trait Ship {
  val cargoes : ListBuffer[Cargo]

  def addCargo(c : Cargo){
    cargoes += c
  }

  def removeCargo(c : Cargo){
    cargoes -= c
  }
}

And then with Scala we can do something like this:

class AircraftCarrier with Ship with Airport

See the thing is both, Ruby and Scala, natively have language support for Mixins. But what about java? With Java 8 and default methods for interfaces we can do pretty the same thing:

public interface Airport {

  // To be implemented in subclass
  List<Aircraft> getAircrafts();

  default void land(Aircraft aircraft) {
    getAircrafts().add(aircraft);
  }

  default void depart(Aircraft aircraft) {
    getAircrafts.remove(aircraft);
  }
}

We will do the same for Ship (interface with default method implementations) and then we can do something like this:

class AircraftCarrier implements Ship, Airport {

  List<Aircraft> aircrafts = new ArrayList<>();
  List<Cargo> cargoes = new ArrayList<>();

  @Override
  public List<Aircraft> getAircrafts(){
    return aircrafts;
  }

  @Override
  public List<Cargo> getCargoes(){
    return cargoes;
  }
}
AircraftCarrier carrier = new AircraftCarrier();
carrier.addCargo(c);
carrier.land(a);

Moreover, now we can compose new classes even more easily and without traditional inheritance:

class Houseboat implements House, Ship { ... }

class MilitaryHouseboat implements House, Ship, Airport { ... }

I guess you get the point. With Java 8 and default methods for interfaces we can use Mixins instead of inheritance. kotlin also offers Mixins via interfaces with default methods:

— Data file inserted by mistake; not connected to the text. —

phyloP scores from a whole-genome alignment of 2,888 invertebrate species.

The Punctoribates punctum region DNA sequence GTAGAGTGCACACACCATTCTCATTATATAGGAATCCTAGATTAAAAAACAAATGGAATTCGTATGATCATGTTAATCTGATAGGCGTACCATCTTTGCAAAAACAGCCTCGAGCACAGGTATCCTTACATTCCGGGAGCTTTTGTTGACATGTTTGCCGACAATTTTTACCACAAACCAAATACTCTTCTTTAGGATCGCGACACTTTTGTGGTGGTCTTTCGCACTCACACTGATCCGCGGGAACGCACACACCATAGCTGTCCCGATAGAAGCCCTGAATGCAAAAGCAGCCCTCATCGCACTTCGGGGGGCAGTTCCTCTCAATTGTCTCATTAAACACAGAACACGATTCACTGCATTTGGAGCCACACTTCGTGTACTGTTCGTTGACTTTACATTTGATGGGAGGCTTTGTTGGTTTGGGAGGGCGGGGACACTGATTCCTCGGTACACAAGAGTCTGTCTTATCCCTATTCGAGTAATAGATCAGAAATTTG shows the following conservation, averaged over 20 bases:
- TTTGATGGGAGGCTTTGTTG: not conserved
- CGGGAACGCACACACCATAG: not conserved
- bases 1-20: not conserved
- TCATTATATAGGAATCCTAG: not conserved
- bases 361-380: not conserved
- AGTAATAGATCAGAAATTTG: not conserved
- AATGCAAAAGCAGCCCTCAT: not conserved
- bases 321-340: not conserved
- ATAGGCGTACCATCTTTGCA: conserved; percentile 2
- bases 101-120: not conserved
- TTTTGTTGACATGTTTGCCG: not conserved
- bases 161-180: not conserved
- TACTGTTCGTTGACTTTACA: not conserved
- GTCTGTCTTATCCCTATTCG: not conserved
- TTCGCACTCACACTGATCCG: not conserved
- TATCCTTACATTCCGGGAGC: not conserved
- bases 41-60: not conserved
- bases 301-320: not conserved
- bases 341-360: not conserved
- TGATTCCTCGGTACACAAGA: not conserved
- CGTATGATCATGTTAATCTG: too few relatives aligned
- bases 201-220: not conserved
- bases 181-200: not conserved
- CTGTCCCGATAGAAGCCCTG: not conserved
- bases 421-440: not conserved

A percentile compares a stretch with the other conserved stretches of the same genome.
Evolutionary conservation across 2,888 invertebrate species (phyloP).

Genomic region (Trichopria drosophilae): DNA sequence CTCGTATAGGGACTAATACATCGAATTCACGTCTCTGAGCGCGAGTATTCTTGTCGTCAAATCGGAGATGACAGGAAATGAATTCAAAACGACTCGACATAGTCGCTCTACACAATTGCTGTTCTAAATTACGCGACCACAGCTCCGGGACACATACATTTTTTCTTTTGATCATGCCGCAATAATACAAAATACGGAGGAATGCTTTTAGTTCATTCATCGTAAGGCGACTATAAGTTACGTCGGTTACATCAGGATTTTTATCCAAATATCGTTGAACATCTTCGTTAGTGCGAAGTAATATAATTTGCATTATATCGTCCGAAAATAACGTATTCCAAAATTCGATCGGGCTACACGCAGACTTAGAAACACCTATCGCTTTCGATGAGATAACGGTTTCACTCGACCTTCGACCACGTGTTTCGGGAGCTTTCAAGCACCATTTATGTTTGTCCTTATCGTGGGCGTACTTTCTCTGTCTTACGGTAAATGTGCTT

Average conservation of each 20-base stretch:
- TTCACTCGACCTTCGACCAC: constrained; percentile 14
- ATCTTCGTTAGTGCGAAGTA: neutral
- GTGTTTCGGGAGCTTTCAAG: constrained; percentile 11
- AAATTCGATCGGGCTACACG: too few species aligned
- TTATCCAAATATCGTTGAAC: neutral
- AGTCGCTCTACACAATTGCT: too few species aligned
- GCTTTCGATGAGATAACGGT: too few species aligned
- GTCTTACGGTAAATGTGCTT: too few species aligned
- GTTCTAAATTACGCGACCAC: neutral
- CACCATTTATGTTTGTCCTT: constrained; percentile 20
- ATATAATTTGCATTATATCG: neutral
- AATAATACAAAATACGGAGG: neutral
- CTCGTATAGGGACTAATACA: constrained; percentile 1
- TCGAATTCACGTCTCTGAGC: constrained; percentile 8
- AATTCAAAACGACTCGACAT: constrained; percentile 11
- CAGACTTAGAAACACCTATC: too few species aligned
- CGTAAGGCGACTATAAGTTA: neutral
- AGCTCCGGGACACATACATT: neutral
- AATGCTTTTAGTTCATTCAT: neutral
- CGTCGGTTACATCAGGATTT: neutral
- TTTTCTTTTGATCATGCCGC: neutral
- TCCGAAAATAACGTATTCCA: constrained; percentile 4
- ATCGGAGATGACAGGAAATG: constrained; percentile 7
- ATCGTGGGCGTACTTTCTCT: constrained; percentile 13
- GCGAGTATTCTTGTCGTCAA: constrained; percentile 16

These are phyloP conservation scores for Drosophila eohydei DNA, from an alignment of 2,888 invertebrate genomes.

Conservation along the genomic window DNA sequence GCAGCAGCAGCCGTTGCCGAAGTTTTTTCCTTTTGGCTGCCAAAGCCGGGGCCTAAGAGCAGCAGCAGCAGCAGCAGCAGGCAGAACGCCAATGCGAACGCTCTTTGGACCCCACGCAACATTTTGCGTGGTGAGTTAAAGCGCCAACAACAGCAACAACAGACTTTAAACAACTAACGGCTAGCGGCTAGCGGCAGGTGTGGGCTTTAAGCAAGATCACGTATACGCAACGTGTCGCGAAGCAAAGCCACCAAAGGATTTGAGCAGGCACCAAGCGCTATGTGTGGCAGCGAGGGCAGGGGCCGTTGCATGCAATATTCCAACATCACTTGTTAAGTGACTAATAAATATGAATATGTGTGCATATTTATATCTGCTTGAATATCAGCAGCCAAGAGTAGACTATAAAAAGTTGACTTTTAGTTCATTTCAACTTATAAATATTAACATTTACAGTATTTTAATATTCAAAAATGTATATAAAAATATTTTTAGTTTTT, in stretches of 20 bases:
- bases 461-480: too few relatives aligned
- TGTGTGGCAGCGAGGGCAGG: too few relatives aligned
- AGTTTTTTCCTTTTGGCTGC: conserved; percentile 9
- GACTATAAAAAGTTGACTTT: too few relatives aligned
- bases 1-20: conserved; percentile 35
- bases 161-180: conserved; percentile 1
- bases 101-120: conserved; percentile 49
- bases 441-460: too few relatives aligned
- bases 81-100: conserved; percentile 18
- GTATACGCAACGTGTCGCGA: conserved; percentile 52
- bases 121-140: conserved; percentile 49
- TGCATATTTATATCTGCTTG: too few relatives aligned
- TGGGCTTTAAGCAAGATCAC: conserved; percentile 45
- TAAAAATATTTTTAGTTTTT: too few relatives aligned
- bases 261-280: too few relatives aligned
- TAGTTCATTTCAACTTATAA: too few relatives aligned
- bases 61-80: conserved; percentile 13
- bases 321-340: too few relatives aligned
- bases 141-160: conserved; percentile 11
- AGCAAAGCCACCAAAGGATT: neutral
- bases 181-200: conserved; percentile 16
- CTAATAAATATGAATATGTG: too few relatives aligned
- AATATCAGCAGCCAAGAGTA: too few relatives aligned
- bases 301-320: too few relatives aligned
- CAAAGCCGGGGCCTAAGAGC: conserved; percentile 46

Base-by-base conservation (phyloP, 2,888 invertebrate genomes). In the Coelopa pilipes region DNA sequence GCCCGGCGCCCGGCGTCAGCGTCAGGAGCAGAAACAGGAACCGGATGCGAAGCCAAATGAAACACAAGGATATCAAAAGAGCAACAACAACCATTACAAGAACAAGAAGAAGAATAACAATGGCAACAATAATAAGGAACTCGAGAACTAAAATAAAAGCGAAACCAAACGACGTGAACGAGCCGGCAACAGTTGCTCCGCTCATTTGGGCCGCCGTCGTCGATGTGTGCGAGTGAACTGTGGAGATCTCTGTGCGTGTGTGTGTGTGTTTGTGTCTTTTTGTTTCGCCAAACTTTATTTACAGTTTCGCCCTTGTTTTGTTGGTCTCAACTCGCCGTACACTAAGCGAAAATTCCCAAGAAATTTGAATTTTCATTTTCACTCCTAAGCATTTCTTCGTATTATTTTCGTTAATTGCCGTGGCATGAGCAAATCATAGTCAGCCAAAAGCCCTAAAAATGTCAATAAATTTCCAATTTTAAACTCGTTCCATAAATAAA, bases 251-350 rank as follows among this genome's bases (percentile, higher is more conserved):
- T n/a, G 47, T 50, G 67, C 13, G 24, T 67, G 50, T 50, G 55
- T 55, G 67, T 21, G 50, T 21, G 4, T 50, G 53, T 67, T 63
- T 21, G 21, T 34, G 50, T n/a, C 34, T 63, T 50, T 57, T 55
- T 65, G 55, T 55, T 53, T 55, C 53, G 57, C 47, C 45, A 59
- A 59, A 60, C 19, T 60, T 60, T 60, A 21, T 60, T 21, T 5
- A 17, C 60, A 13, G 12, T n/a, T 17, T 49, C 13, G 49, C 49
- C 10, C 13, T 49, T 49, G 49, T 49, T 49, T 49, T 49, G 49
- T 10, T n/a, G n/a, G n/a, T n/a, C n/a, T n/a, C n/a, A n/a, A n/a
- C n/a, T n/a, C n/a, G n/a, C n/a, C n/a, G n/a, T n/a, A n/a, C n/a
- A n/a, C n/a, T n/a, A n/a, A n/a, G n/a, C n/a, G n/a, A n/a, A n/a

interface Ship {
  val cargoes : List<Cargo>

  fun addCargo(c : Cargo){
    cargoes.add(c)
  }

  fun removeCargo(c : Cargo) {
    cargoes.remove(c)
  }
}

class AircraftCarrier : Ship, Airport {
  override val cargoes = ArrayList()
  override val aircrafts = ArrayList()
}

Hopefully you see that Mixins may be a better choice than traditional inheritance. But how does that help in android development. In android we always have to extend from Activity or Fragment, which are obviously two different base classes. With Mixins, we can share code between both classes that extends from Activity and classes that extends from Fragment. Sure this is not the main use case of Mixins (delegation might be a better choice) because those methods defined in the Mixin will be used internally from the Fragment or Activity himself which are implementing the Mixin interface, but it is a valid option though. Unfortunately, interfaces with default methods on Android requires min sdk 24 (Android N) and Jack as compiler.

See the moral of the story is it is good to have an alternative to inheritance and I have the feeling that unfortunately Mixins via interfaces with default implementation are not used that much in the java world.

My general advice about inheritance:

Inheritance doesn’t scale well! Use inheritance for inheriting properties but not for inheriting functionality! Mixins are better suited for “inheriting” functionality.